Ivory Basement Leadership

Power and Invisibility in the Changing University

By Joan Eveline

Many people fear that the ivory tower is crumbling. Of urgent concern are deteriorating standards, fewer jobs, waning professional prestige and new layers of inequity. Leadership in the tower is easy to spot. It is hierarchical, detached and mostly male. In this highly readable book, Joan Eveline turns her acute gaze to the ivory basement, where the corridors, departments, laboratories and offices are peopled. There she observes a greedy organization cannibalizing the efforts, energy and care of the basement's workers, most of whom are women. Voices from the basement - of the University of Western Australia, but it could be any university - speak about the devaluing of their work. Eveline detects a new linkage, through shared experience, of administrative staff, research assistants and the lower order of academics, who increasingly are casual workers. And she discerns a courageous and almost invisible exercise of leadership. This "post-heroic" leadership values personal relationship, loyalty and diversity. It is creative, flexible and, above all, collaborative. This book will hearten those dismayed by the restructuring pandemic. For ivory basement workers have, in adversity, forged a leadership model that might well be mobilized to revive Australia's ailing universities.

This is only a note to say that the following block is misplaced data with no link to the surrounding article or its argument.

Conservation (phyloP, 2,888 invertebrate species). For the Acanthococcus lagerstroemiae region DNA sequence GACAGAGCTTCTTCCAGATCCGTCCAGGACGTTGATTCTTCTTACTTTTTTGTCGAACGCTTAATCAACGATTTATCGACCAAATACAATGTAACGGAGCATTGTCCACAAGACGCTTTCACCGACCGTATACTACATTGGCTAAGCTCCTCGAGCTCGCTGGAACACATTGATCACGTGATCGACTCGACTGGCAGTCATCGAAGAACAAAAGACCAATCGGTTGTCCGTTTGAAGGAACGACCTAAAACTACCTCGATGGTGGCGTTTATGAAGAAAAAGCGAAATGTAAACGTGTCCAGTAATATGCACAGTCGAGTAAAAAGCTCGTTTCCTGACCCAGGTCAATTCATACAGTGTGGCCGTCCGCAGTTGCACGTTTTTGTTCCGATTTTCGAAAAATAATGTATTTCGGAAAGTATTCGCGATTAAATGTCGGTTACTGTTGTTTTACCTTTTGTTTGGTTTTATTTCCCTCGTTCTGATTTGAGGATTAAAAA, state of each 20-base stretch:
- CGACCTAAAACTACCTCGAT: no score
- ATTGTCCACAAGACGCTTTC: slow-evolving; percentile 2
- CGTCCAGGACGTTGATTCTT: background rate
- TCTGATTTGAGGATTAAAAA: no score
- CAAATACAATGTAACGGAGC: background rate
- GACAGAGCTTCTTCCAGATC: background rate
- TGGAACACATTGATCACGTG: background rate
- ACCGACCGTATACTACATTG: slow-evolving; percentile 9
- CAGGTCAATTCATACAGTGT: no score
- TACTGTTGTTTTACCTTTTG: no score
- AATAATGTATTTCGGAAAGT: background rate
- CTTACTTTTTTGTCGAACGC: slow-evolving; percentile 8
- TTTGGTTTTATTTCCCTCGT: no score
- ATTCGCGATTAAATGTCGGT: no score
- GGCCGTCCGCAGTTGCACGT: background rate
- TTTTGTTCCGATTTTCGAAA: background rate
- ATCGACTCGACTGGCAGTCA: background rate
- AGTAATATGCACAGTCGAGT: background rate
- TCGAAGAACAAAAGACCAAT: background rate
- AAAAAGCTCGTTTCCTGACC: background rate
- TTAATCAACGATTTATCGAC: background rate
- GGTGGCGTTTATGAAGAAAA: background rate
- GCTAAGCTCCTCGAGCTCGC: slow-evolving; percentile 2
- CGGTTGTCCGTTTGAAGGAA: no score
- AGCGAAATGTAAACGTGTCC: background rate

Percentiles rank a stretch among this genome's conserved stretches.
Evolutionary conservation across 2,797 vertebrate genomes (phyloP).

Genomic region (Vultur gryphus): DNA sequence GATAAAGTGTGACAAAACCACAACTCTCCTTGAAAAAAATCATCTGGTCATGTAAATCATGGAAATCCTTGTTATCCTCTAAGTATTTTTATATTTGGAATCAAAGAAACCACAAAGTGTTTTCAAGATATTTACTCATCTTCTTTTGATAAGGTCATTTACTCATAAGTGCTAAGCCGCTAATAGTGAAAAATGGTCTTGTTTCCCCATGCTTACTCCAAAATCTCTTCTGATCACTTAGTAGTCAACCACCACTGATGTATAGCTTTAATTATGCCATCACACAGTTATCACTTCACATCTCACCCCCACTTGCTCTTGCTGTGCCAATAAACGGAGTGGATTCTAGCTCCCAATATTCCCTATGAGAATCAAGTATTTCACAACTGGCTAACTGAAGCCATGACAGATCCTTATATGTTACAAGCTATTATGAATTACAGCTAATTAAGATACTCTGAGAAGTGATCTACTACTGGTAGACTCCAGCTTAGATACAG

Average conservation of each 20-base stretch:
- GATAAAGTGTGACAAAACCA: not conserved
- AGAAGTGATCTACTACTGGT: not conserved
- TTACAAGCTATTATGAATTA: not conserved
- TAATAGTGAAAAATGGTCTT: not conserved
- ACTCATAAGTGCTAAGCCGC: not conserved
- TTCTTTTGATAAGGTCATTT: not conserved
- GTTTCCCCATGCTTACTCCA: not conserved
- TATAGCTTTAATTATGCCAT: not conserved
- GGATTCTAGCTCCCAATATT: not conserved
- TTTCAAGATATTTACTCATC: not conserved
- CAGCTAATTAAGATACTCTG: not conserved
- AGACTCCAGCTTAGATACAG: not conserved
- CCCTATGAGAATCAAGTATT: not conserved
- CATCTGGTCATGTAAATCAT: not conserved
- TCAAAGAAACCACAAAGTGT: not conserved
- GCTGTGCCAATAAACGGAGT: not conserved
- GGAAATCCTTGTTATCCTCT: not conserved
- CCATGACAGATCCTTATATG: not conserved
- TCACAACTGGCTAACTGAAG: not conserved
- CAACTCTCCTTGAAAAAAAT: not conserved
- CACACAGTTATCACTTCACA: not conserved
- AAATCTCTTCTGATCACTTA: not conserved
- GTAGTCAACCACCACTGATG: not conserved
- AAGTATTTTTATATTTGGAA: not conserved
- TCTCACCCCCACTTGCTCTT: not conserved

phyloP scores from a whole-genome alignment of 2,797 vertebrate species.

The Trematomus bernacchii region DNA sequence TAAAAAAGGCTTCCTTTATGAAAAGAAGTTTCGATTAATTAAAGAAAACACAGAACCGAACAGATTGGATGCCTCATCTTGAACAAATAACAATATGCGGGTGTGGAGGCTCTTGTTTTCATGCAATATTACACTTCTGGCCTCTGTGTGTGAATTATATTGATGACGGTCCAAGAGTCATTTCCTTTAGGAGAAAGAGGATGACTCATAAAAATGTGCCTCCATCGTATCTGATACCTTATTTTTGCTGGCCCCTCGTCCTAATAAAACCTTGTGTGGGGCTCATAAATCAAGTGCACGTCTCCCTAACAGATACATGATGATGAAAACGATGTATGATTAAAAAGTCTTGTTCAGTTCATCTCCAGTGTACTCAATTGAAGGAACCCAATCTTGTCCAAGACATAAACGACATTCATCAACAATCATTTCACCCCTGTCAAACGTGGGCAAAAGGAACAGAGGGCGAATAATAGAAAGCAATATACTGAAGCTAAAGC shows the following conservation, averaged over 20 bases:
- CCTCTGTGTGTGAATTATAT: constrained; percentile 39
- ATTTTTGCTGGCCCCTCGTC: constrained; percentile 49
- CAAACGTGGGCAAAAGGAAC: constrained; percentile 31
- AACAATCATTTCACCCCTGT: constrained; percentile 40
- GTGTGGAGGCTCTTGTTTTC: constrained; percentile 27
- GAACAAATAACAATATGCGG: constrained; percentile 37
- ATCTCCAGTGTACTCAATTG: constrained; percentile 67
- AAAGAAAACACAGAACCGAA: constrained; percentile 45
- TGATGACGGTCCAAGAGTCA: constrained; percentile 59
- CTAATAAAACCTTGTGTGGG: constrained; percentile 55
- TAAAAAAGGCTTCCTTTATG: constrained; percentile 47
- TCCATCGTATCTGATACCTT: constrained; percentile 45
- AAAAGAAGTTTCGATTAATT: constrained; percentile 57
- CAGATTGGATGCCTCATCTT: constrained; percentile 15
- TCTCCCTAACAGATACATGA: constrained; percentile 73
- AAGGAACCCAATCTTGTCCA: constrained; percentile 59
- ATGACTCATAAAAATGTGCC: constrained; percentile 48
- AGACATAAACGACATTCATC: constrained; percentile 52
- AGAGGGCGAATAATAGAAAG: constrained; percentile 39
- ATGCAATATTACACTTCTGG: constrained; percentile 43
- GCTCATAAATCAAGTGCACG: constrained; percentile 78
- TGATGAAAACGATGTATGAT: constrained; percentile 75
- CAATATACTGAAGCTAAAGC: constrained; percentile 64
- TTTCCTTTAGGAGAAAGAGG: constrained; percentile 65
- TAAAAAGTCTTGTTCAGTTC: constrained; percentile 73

259 pages

Publication Date: 8/1/2004
Format: Paper
ISBN: 9781920694210